AXTut CPTAX Program

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  • PRELIMINARY INSTRUCTIONS: This tutorial is a continuation of the basic AX Tutorial and assumes the user has completed that and has a basic familiarity with editing in Emergent, creating simple projects, and so on. Accordingly, these instructions do not go into the nitty-gritty of finding certain elements and doing basic operations, details covered in the basic tutorial. Users are referred there for basic click-by-click-level instructions.
  • Also, the safest place to start for this tutorial is to open the ax_tutorial_final.proj and find this AX_Tut_CPTAX page from there. The ax_tutorial_final.proj reflects the state of the ax_tutorial.proj after having completed the AX Tutorial correctly and is a reliable basis for extending it further here. Alternatively, users continuing directly from the basic AX Tutorial can continue working in their local, working version of the ax_tutorial.proj. In this case, it is advisable to save that version of the project with a new name (e.g., ax_tutorial_my_final.proj) and then work in their customized version.
  • NOTE: The original ax_tutorial.proj itself, as downloaded from the wiki or opened from the …/demo/leabra folder of Emergent, is essentially an empty project with no specific content; conversely, the ax_tutorial_cptax.proj reflects the completed state of this advanced tutorial and is therefore not suitable as a working copy either.

Overall Plan for the Program

In thus segment of the tutorial our goal is to write a program that will generate the CPT-AX task (CPT stands for continuous performance task), which is the logical extension of our simple AX task to the sequential domain. Instead of A and X each being targets, the target is now an A followed by an X in sequence. Other sequences such as A followed by Y or B followed by X are non-target sequences. In our simplified version of this task (and in several of the actual experiments on people), we restrict the sequences to cue-probe pairs, where cues are A,B,C and probes are X,Y,Z.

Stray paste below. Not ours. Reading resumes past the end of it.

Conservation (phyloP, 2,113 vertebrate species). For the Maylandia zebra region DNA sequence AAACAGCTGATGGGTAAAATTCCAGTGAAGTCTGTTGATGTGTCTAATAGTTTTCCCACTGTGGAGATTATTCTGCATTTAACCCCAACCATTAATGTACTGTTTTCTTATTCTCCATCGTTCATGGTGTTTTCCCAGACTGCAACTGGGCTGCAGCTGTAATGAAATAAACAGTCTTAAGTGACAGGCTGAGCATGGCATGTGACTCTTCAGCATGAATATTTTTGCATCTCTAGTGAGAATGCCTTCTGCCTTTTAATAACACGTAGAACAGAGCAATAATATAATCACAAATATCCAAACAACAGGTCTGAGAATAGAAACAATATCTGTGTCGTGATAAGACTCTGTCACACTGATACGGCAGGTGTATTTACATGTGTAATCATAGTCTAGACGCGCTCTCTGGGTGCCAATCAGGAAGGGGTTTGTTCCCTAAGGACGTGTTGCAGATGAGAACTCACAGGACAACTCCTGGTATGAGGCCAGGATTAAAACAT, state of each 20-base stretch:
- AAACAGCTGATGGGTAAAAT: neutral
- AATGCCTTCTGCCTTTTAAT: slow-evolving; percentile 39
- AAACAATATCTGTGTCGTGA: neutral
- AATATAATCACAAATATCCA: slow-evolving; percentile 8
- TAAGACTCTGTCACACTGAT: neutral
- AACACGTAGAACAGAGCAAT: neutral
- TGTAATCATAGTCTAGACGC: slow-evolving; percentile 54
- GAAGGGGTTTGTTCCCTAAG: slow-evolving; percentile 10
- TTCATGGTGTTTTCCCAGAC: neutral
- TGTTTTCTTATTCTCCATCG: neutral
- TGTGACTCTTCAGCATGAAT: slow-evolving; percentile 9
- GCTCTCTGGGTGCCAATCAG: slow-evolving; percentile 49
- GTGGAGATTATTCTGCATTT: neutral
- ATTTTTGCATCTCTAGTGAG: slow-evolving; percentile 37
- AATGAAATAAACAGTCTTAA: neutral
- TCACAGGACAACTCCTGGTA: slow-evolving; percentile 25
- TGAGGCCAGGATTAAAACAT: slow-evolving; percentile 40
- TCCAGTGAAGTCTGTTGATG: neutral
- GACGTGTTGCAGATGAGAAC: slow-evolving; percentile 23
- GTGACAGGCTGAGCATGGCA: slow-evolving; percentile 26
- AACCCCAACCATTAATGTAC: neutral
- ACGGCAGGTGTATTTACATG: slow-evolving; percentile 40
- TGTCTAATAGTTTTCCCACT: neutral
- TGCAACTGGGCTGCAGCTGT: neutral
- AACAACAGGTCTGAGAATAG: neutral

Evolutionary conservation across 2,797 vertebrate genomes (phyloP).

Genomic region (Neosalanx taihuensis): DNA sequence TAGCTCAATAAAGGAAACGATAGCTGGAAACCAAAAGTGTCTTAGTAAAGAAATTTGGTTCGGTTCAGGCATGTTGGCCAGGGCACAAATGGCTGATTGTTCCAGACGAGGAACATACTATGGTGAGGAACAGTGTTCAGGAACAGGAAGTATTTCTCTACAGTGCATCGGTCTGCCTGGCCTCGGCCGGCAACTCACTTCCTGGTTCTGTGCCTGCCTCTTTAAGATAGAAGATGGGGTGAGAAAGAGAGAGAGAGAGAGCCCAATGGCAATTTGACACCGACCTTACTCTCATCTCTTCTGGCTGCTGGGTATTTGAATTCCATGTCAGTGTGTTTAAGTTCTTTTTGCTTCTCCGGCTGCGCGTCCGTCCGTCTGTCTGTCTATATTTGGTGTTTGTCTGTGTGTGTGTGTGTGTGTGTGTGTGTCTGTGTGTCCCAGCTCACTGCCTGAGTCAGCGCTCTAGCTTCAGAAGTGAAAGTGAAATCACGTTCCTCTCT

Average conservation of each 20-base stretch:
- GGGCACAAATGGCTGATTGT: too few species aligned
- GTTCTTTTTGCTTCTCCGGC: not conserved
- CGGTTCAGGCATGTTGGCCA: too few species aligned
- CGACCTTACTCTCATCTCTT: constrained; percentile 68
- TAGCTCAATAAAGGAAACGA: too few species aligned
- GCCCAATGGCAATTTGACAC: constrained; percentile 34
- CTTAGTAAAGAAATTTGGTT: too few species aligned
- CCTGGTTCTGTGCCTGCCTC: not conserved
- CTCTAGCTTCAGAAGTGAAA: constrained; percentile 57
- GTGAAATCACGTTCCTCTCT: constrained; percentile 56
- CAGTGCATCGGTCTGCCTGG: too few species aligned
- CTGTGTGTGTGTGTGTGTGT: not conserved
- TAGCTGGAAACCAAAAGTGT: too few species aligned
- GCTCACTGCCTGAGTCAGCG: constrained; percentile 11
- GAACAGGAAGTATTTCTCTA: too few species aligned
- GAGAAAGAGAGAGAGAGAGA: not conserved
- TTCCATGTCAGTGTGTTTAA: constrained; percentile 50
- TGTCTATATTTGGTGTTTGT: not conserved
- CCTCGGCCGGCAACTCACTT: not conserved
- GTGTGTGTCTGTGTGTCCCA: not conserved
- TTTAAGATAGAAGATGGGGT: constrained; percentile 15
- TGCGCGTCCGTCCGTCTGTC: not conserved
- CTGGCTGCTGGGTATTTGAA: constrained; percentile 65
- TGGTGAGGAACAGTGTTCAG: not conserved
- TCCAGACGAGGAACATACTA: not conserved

• See e.g., Braver, T.S., Barch, D.M. & Cohen, J.D. (1999). Cognition and control in schizophrenia: A computational model of dopamine and prefrontal function. Biological Psychiatry, 46, 312-328, for an application of this task and further discussion and references.

One task detail is key for generating interesting behavioral and neural data: the frequency of the A-X target sequence is set to be relatively high (typically 70%), so that it becomes a "prepotent" expectation. As a result, non-target sequences become much more interesting. In particular, for A-Y, the occurrence of an A should produce a strong expectation of getting an X on the subsequent (probe) trial, which critically will be influenced by the extent to which the A cue is well remembered. Errors on this trial type, where people might press "Target" at the Y, suggest strong maintenance of the A cue. A complementary argument applies to B-X sequences, where the occurrence of an X, typically a target, generates a habit-like predisposition towards producing a Target response, unless it is overridden. The C, Z items serve as controls, as does the B-Y sequence.

With the above in mind, here is the logic of our overall program:

  • Flip a weighted coin to determine whether we want to generate a target sequence or not. If a target comes up (~70% of the time) we just need to produce A followed by X, which is very easy to implement.
  • Dealing with Non-Target sequences is harder. We need to randomly select from the cues (A,B,C) and then the probes (X,Y,Z), while ensuring that we don't randomly pick A-X. We'll discuss a couple of different strategies for this.
  • Using a simple for loop, we will do the above cue-probe generation process multiple times to generate a relatively large set of trials that we will then run as an epoch's worth of training.

List of Variables

To start, we'll create some new variables that we'll need -- in addition to some left over from the basic AX Tutorial. This is a key first step and illustrates a basic heuristic for the typical flow of programming in Emergent -- create variables and then operate on them.

  • pct_target -- how frequent should the target sequence be? (default = 0.7; although actually a proportion, percent (pct) is a more intuitive concept)
  • rnd_number -- a random number between 0 and 1 (floating point or Real) that we'll generate to simulate the flipping of a weighted coin.